One day I run a bus station with nightly parties and people stealing food. The day before, I managed a boarding home, and the day before that we lived in a state 1200 miles away. Each morning when I woke up, I wondered where my father would think he was living. I discovered that the only way to survive as the primary caregiver for someone with Alzheimer’s was to try and maintain a sense of humor. When it became evident (to everyone but me) that my father could no longer live on his own in New Jersey, I flew from Florida to Philadelphia with an extra one-way ticket, hoping to persuade him to return with me. I packed up what I could fit into a couple of suitcases, shipped some things, and we were off.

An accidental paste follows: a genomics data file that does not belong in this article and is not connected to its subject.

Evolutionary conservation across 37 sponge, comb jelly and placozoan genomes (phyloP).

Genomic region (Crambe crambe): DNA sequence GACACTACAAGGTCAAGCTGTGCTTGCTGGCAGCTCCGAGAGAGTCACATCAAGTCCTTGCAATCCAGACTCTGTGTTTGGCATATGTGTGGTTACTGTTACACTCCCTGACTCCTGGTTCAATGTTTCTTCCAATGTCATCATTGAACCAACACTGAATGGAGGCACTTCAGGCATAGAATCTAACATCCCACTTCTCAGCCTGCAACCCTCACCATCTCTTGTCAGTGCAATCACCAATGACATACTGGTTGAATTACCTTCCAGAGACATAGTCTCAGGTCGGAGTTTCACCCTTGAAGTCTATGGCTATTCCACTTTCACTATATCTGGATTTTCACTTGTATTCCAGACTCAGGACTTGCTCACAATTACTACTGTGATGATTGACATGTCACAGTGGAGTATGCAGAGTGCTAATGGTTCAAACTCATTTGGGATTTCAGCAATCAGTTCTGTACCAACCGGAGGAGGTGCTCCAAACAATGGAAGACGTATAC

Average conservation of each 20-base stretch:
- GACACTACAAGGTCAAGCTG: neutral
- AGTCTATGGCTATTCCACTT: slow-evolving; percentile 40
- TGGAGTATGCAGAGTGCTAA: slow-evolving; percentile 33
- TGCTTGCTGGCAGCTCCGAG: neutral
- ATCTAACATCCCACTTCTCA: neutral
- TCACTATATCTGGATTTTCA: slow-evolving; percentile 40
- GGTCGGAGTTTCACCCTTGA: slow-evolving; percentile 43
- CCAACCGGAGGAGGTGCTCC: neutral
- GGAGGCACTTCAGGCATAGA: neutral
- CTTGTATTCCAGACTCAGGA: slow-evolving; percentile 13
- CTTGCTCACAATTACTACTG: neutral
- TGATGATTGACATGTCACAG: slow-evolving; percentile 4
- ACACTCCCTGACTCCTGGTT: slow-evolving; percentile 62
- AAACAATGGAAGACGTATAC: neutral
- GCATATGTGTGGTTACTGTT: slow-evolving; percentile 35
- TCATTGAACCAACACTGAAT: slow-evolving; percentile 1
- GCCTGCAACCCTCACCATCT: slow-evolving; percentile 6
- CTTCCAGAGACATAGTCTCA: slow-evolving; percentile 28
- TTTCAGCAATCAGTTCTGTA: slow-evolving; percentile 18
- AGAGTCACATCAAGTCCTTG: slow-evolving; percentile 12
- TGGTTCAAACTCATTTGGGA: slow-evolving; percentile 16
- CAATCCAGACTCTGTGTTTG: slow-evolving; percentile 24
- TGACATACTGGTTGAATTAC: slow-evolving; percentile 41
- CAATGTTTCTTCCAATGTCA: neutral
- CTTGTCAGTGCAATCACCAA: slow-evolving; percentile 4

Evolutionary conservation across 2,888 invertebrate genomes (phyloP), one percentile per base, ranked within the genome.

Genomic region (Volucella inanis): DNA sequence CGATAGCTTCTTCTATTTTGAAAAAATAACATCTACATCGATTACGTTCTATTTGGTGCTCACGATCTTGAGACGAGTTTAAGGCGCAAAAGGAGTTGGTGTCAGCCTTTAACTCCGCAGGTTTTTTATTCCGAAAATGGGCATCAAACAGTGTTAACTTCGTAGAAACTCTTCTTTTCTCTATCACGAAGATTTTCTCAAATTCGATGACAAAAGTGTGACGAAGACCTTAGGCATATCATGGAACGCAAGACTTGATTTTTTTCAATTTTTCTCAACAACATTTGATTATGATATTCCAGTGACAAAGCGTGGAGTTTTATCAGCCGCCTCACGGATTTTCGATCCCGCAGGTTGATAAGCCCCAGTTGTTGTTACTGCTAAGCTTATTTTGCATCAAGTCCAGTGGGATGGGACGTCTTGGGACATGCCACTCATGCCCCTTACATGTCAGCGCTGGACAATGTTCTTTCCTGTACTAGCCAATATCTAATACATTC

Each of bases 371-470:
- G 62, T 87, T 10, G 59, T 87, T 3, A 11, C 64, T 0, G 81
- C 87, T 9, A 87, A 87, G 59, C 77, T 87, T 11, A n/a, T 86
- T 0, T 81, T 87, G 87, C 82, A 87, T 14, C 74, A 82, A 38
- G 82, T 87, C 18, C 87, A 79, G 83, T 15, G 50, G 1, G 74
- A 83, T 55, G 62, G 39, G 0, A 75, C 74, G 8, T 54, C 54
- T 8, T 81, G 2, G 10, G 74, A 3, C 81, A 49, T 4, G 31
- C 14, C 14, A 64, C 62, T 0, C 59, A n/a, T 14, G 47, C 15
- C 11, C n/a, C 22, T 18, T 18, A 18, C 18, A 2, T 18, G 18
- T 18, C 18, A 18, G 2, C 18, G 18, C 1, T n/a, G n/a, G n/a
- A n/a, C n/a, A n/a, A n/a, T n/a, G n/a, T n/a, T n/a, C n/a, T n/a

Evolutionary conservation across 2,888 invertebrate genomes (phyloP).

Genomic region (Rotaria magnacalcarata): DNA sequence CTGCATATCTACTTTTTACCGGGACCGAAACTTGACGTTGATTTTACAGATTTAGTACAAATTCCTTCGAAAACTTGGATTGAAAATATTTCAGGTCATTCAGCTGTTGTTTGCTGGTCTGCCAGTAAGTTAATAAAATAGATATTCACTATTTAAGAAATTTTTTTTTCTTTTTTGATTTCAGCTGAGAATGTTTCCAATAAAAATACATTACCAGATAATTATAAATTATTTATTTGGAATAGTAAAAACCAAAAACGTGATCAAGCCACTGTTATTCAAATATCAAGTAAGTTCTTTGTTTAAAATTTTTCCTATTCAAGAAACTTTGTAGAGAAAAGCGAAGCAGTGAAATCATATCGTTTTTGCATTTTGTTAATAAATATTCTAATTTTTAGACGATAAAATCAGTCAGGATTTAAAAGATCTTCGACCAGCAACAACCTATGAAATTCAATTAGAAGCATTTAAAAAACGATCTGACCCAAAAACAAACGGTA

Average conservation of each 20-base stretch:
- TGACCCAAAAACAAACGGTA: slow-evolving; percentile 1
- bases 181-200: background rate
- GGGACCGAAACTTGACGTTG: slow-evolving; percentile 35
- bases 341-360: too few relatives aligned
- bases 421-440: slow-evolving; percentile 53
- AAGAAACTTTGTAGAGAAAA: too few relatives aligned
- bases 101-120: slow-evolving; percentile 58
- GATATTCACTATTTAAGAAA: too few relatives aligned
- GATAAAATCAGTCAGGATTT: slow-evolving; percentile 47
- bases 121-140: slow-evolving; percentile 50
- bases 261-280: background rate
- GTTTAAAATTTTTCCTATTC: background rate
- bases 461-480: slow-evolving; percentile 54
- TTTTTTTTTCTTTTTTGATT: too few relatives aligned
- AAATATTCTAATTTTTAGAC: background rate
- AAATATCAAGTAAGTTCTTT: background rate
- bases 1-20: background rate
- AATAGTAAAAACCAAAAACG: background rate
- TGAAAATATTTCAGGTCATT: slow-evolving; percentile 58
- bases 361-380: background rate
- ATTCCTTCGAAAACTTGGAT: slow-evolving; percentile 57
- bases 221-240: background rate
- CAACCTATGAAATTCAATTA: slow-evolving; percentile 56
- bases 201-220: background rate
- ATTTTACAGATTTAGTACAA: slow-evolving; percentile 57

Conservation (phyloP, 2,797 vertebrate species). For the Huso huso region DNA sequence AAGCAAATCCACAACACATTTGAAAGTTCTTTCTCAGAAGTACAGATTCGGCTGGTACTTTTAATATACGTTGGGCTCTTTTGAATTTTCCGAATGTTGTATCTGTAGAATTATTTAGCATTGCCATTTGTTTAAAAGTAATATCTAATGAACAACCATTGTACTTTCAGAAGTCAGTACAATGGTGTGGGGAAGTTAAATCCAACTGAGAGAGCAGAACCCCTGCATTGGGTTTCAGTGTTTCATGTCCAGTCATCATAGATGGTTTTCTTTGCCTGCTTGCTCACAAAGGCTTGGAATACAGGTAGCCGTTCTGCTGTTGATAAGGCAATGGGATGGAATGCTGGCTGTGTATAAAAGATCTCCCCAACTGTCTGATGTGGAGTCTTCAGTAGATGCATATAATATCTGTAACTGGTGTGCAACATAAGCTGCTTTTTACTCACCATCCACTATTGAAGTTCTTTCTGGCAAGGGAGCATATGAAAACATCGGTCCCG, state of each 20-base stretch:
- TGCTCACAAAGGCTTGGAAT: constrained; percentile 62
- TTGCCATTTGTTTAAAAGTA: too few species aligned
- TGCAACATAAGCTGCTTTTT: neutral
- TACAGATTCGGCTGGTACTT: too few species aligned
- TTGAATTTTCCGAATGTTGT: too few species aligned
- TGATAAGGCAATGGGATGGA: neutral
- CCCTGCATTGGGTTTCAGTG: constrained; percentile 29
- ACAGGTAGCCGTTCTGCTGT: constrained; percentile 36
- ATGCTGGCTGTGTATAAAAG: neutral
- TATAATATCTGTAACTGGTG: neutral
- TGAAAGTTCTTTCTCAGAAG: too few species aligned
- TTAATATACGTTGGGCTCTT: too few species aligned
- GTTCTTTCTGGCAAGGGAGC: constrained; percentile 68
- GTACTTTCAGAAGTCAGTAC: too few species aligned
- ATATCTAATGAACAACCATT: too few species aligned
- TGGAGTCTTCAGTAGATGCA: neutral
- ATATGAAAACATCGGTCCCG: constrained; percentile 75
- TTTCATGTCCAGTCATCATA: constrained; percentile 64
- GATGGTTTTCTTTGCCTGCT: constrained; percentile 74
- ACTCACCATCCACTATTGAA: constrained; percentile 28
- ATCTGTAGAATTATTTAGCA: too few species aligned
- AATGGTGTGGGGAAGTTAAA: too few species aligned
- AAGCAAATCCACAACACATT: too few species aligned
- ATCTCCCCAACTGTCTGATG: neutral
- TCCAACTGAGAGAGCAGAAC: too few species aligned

“Who stole my pockets?” became a family anthem symbolizing the humor hiding in even the most difficult situations. “Who stole my pockets?” ended up being the opening line of my son Jesse’s college application essay. My son, daughter Kasi and my husband spent five years caring for my father as he quickly slid into the depths of Alzheimer’s.
We are always somebody’s child, even when we have children and grandchildren of our own. Somewhere things become bifurcated; your roles in life become split in half, and you are no longer just child but find yourself suddenly parent to your parent. ♠
What about you? If you are in this situation now, or have been, we’d love to hear your story. Feel free to leave us a coment.